Gig (boat)

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U.S. Navy sailors from USS Essex (LHD-2) raise their captain's gig out of the sea (2002)

The gig /ˈɡɪɡ/ (commonly captain's gig) is a boat used on naval ships as the captain's taxi. It is a catch-all phrase for this type of craft and over the years it has gradually increased in size, changed with the advent of new technologies for locomotion, and been crafted from increasingly more durable materials.


Wooden gigs[edit]

A painting of HMS Pique's gig, depicting events in 1835.

In general, during the era of wooden ships, it was narrower and lighter than the longboat, barge or pinnace. It was usually crewed by four oarsmen and a coxswain. Generally the oarsmen sat one to a seat, but each only rowed a single oar on alternating sides. The gig was not as sea kindly as the longboat, but was used mostly in harbors.

The gigs generally had a high wineglass transom, full skeg, full keel, straight stem and somewhat rounded sides. There was in general very little rocker in the keel. The gunwales on many were nearly straight from bow to stern. It appears[to whom?] to be the precursor to the Whitehall Rowboat. Some wooden captain's gigs were quite large and were powered by sail.

Modern gigs[edit]

A U.S. Navy sailor hauls a motor whaleboat and the captain's gig in the hangar deck of USS Enterprise (CVN-65) in April 2004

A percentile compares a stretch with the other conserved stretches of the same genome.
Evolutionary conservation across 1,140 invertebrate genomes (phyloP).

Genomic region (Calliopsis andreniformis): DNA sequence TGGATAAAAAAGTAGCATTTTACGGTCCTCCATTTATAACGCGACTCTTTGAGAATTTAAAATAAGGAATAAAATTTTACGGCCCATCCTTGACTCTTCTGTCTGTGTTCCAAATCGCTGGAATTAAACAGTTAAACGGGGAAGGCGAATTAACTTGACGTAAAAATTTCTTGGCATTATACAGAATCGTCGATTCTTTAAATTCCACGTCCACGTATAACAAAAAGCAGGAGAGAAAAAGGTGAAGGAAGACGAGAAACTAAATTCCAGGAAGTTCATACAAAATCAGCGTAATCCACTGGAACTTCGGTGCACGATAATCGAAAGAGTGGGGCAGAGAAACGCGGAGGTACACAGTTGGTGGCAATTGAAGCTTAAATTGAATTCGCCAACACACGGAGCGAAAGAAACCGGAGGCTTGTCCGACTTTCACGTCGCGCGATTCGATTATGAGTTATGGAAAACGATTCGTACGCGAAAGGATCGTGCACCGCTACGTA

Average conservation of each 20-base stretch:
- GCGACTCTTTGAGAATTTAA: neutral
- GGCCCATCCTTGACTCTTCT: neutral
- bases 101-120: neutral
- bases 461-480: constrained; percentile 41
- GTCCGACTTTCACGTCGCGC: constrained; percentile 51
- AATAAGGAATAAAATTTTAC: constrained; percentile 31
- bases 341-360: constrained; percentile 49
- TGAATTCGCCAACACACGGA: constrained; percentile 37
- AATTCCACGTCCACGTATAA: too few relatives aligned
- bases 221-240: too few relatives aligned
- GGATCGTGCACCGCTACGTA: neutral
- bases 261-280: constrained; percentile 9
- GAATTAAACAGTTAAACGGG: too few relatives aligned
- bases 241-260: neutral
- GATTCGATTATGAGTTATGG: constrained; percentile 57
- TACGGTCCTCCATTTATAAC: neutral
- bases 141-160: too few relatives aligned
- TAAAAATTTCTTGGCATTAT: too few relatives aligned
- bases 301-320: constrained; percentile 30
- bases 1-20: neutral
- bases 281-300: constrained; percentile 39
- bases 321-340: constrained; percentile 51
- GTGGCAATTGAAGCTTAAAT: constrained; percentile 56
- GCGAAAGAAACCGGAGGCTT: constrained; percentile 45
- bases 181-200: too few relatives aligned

With the coming of metal ships and combustion engines the size of the captain's gig increased and the boats could transport more sailors swiftly. Some modern built craft with sails have been named captain's gig as well.

In the U.S. Navy, the Captain's Gig varied by the size of the ship, with aircraft carriers and, until the mid-1990s when they were decommissioned, battleships, typically assigned a double cabin cruiser that was 33 to 35 feet in length. These boats were typically painted with a white superstructure and gray hull with a red waterline stripe and black hull below the waterline. They would also frequently have the parent ship's hull identifier and hull number marked on the port and starboard bows with chromed metal letters & digits with two half of an arrow in front and back of the hull identifier. The front half of an arrow, with the arrowhead pointed toward the bow was forward of and the back half of the arrow was aft of the hull identifiers. The name of the parent vessel was emblazoned on the transom with chrome letters. Because these capital ships also held a dual function as flagships for an embarked admiral, an identical vessel, albeit painted with a black hull and green waterline stripe functioned as an Admiral's Barge. Chromed metal star(s) adorned the port & starboard bow, the number of stars corresponding to the flag officer's rank. The flag officer's standardized abbreviated command name was mounted in chromed metal letters directly on transom or on wood board mounted on the transom. In early 2008, in an economy move, Captain's Gigs were eliminated from all U.S. Navy ships.[1]

In popular culture[edit]

  • In science fiction, the term is often used to refer to a small auxiliary spacecraft. In Star Trek, the craft is referred to as a "captain's yacht".
  • In the song "The Flowers of Bermuda" by Stan Rogers, using the captain's gig saves the crew from drowning in a ship wreck that destroys the life boats, though the captain elects to stay behind when there is one more crew than place to man on the gig and perishes.

See also[edit]

  • Cornish pilot gig, a larger boat (crewed by 6 plus a cox) which used to be used to transport pilots out to ships.